These are used in the programme together with 6 figure grid references.

Thus:-     The platform  183130 705100;     ‘A’ 150900 674900;   ‘B’  149000 673120 and the relevant heights. (45m., 510m. and 550m.)

The values found are as follows:-

......Distance from the platform       True azimuth        Altitude         Declination
‘A’                 44.17 km.                        223º 57ʹ.4            25ʹ.9               -23º 40ʹ.3
‘B’                 46.77 km.                        223º 57ʹ.4            26ʹ.2               -23º 39ʹ.9

The corresponding values given by Thom are:-    224º 0ʹ;   26ʹ.1;     -23º 37ʹ.7

(Megalithic Lunar Observatories 1971. p42)

Conclusion:-  These results, where the calculated values are close to those found by measurement, effectively confirm that the alignment is probably correct.

It is often claimed that variable refraction would prevent reliable measurements at low altitude. However the close agreement between the observed and calculated values imply that there is no significant problem.



A further idea:-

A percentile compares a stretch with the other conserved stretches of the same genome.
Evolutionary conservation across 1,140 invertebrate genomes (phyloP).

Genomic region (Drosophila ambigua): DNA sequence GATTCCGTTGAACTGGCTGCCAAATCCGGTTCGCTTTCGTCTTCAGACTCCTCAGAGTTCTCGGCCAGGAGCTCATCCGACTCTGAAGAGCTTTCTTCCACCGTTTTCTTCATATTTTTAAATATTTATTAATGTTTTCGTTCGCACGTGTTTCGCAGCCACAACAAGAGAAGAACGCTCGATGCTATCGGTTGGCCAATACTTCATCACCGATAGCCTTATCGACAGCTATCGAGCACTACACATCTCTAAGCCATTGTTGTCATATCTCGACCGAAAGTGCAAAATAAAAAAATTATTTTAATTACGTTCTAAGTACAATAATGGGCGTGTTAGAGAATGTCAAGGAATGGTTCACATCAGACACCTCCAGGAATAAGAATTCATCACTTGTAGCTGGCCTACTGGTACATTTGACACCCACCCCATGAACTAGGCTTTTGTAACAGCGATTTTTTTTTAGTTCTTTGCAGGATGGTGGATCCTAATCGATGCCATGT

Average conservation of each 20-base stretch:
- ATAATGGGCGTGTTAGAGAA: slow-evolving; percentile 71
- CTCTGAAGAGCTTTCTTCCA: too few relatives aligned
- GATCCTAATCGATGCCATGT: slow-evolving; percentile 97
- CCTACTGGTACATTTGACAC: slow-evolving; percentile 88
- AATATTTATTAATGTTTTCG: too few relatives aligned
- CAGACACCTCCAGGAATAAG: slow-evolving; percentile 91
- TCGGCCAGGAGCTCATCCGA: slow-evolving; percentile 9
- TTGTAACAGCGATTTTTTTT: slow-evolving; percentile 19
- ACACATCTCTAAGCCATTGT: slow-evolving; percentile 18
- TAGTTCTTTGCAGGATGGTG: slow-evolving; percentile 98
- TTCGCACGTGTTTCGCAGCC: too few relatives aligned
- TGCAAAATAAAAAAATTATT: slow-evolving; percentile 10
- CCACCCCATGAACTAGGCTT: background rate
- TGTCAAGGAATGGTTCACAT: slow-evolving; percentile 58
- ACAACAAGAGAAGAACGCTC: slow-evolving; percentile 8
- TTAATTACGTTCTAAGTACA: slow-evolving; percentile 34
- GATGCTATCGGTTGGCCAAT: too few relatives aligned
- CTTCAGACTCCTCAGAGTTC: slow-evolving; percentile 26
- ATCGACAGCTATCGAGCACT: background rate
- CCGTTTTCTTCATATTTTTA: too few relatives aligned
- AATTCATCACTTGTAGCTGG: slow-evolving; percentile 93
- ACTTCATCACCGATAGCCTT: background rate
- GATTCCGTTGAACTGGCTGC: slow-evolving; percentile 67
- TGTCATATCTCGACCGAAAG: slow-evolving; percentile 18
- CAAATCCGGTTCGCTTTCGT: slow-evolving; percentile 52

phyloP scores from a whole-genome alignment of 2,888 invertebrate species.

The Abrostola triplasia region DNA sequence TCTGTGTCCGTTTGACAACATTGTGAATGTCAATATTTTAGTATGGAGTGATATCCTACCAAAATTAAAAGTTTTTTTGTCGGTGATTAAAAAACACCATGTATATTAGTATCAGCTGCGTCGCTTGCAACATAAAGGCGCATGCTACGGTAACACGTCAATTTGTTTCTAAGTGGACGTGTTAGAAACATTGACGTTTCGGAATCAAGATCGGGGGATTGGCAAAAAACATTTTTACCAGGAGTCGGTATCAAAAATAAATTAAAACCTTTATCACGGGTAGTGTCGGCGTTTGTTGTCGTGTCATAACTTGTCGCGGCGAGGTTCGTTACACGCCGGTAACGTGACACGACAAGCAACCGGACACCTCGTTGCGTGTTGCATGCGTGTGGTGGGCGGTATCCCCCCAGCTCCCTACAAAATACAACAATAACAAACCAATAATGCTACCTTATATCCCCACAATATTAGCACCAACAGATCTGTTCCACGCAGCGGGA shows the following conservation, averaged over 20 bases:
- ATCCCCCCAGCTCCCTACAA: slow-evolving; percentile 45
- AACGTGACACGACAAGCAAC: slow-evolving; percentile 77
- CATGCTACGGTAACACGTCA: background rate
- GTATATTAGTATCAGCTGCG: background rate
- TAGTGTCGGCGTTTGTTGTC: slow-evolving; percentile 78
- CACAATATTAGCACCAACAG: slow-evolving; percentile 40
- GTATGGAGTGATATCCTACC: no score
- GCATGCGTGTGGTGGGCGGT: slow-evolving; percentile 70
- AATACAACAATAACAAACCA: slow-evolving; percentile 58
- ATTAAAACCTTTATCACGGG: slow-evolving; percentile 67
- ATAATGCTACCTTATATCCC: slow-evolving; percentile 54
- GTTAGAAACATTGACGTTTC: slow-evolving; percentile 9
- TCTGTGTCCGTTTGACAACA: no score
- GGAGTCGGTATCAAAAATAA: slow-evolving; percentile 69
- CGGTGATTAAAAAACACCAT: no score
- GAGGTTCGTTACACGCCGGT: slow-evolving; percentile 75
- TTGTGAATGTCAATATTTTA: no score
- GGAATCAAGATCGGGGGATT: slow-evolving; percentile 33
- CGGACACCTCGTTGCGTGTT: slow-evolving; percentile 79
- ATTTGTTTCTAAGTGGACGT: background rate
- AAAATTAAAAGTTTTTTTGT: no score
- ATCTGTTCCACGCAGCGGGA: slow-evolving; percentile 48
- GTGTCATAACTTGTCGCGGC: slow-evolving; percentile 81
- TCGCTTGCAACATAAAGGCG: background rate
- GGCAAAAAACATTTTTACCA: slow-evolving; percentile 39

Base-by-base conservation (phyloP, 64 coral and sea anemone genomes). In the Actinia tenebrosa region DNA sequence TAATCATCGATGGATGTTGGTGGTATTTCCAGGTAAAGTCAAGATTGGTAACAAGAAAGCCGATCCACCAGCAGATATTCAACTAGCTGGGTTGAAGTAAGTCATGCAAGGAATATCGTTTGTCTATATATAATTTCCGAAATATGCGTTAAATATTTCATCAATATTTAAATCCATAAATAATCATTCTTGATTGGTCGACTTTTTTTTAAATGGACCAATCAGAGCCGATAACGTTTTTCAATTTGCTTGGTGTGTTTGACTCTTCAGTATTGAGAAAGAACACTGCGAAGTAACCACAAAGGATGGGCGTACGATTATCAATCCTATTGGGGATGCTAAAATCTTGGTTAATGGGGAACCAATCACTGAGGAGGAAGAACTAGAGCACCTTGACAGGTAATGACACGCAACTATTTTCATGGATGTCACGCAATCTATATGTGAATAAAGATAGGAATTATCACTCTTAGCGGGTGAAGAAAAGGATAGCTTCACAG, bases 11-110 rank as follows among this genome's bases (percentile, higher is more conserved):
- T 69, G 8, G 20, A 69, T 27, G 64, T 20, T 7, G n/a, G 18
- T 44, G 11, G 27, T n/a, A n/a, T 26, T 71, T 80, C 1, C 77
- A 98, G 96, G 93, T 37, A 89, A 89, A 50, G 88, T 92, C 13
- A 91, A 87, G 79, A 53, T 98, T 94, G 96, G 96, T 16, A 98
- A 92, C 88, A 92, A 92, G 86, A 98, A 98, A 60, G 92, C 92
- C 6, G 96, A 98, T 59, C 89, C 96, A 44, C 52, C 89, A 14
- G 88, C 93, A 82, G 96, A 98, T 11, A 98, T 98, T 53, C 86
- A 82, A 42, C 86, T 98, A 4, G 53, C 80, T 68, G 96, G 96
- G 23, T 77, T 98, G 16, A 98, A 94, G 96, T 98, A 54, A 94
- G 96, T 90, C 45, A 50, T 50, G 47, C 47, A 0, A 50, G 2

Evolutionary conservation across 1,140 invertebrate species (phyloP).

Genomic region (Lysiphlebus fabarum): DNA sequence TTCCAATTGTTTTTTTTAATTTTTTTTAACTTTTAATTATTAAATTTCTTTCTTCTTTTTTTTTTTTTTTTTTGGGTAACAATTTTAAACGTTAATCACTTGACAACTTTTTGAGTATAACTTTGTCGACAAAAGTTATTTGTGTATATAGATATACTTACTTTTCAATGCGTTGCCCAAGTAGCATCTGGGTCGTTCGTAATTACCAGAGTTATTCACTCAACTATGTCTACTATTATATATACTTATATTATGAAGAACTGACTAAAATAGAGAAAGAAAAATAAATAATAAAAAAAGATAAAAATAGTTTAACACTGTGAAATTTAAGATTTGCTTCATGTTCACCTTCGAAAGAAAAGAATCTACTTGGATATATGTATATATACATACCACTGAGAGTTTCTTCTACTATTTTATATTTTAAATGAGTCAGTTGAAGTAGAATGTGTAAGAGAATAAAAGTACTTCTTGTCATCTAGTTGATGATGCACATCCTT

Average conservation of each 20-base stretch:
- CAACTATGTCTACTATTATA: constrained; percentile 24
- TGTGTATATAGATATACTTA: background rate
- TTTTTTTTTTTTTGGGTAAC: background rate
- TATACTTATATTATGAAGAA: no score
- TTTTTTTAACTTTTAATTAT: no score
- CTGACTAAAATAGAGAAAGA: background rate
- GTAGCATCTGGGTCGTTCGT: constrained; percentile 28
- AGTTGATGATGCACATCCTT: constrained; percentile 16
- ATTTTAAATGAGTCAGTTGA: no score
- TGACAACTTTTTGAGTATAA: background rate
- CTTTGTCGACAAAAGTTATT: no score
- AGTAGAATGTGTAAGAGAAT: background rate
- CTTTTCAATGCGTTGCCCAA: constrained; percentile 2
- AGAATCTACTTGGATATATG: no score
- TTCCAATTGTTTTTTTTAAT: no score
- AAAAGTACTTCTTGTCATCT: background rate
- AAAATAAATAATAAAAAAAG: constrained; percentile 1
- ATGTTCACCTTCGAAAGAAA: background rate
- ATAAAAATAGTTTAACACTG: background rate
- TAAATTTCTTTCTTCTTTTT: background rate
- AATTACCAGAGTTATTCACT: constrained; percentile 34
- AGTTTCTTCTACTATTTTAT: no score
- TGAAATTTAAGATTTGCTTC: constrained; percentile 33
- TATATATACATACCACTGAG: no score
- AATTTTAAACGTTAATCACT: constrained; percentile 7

11. Cropped re Dun ArnalThom determined that the very small change in declination of 12ʺ of arc a day before /after the day of the solstice could, given ideal conditions, be observed by moving 19 ft. (about 6m.) to the left from the solstitial observing position at the boulders. However there is a problem here. It was pointed out by McCreery et al. ( in Archaeostronomy in the Old World , Heggie, ed. 1982, pp183-190) that doing so would result in the view of the notch being obscured by Dun Arnal.




Perhaps there is an alternative.

The view looking back towards the ‘platform’ from beyond the stone and cairn.
The view looking back towards the ‘platform’ from beyond the stone and cairn.

Note that the field is only about 4m. below the platform and the present height of the cairn.

The cairn was excavated in 1959 & 1960 by D. Simpson. He concluded that the structure (together with two minor cairns) were:-

‘A Bronze Age complex consisting of a standing stone and three cairns.’  and

       ‘A date somewhere in the first half of the second millenium BC is suggested for the cairn, which is thought to have been originally covered in white quartz.’        It was also noted that the cairn was of an unusual structure.


The suggestion, therefore, is that the alignment, having been determined from the ‘platform’, was thereafter viewed from the cairn. The viewing height would need to be about 1.5 m. higher than the 2.6m. height of the cairn today. There is evidence that some of the cairn was used for building the nearby sheep fanks and so in might originally been higher. Alternatively, or in addition, there could have been a wooden platform/ ‘walkway’ built on top of the cairn.